To make sure I wasn't imagining things, I had fellow CNET editor Scott Stein offer a second opinion. Without telling him which model was which, he, too, said the text on the original Nook looked a tiny bit darker.
I'm not sure whether this is due to the design of the lighting scheme or whether it is somehow attributable to the antiglare screen protector, which is included with the e-reader and comes preinstalled on the screen. (Barnes & Noble also includes an AC adapter and USB cable for charging the device; the Kindle only ships with the cable).
Interestingly, you can't even tell that a screen protector is installed on the device, and I couldn't figure out how you'd go about removing it. When I asked Barnes & Noble about it, a rep told me that it's laminated on the device and shouldn't be removed because it will degrade the display. "That [the screen protector] is now built in to the device providing screen protection, antiglare capabilities, and other optical functions to create a uniform light as never seen before on an E Ink device," the rep said.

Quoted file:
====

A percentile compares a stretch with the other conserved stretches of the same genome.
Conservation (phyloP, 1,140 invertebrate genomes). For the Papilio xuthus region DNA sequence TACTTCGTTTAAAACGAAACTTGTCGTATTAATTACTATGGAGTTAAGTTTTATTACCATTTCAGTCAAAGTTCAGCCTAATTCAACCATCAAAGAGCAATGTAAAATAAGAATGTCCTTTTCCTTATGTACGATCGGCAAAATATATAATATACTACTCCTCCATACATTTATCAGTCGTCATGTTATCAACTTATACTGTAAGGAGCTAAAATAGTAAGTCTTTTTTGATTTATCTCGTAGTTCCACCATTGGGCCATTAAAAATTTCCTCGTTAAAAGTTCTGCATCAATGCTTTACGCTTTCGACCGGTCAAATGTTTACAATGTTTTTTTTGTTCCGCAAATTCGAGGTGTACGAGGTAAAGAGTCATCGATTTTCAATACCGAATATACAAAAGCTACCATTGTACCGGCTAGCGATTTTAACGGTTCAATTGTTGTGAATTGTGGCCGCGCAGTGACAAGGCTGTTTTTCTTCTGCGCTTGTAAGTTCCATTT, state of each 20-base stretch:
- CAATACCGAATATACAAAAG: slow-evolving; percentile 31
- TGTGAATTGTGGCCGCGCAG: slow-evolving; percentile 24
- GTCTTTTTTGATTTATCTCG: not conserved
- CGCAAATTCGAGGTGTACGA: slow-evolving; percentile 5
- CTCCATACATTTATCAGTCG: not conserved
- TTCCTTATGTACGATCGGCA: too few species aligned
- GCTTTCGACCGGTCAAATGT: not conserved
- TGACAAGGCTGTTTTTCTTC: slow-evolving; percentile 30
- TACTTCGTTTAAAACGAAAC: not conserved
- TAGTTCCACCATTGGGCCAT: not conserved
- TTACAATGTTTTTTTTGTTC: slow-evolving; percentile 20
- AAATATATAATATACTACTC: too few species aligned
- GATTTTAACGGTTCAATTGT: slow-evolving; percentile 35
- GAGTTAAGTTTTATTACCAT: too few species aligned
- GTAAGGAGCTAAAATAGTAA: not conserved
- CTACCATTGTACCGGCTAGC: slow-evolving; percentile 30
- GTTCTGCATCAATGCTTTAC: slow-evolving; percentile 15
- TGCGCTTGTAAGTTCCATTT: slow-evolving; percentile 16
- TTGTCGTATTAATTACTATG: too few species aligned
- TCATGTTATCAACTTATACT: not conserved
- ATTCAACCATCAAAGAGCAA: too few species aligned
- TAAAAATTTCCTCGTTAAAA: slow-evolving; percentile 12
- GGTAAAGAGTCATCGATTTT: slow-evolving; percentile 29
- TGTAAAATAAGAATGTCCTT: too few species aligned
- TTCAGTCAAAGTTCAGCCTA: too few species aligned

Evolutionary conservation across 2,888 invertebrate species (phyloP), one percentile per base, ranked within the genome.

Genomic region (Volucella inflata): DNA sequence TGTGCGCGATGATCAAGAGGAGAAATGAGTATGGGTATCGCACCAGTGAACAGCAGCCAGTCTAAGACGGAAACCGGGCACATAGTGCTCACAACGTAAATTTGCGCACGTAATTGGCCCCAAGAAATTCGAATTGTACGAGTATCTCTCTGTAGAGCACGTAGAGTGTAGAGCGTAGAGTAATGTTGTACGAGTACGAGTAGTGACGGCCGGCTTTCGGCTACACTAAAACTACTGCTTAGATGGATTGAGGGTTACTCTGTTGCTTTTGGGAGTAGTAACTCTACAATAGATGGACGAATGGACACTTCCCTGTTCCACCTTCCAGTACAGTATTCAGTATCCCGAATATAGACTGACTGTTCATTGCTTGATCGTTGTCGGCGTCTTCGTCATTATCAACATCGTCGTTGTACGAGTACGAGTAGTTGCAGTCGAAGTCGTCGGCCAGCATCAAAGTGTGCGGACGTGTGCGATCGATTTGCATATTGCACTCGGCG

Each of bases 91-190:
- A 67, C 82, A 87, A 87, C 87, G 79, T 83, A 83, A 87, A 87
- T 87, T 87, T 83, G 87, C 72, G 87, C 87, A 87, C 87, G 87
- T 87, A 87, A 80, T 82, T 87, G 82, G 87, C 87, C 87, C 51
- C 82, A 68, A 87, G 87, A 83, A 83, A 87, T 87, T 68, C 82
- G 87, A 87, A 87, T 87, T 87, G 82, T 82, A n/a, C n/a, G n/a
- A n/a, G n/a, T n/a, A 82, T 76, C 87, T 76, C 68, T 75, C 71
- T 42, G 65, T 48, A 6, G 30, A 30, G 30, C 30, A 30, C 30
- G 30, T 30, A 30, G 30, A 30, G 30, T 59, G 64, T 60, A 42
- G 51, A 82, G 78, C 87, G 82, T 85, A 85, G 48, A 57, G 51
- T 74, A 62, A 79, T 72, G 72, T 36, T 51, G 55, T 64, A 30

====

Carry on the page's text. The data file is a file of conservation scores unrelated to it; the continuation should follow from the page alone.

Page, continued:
It does seem to help a slight bit with glare, but I still encountered some glare from my office lights overhead when I held the Nook at certain angles.
Either way, though, both Scott Stein and I felt that the tiny difference in contrast was slight enough that users shouldn't be concerned. It's not a big deal.
Same design, different color border
As I said, the only way to tell the two Nook Simple Touch models apart is that the GlowLight version has a gray rather than black border.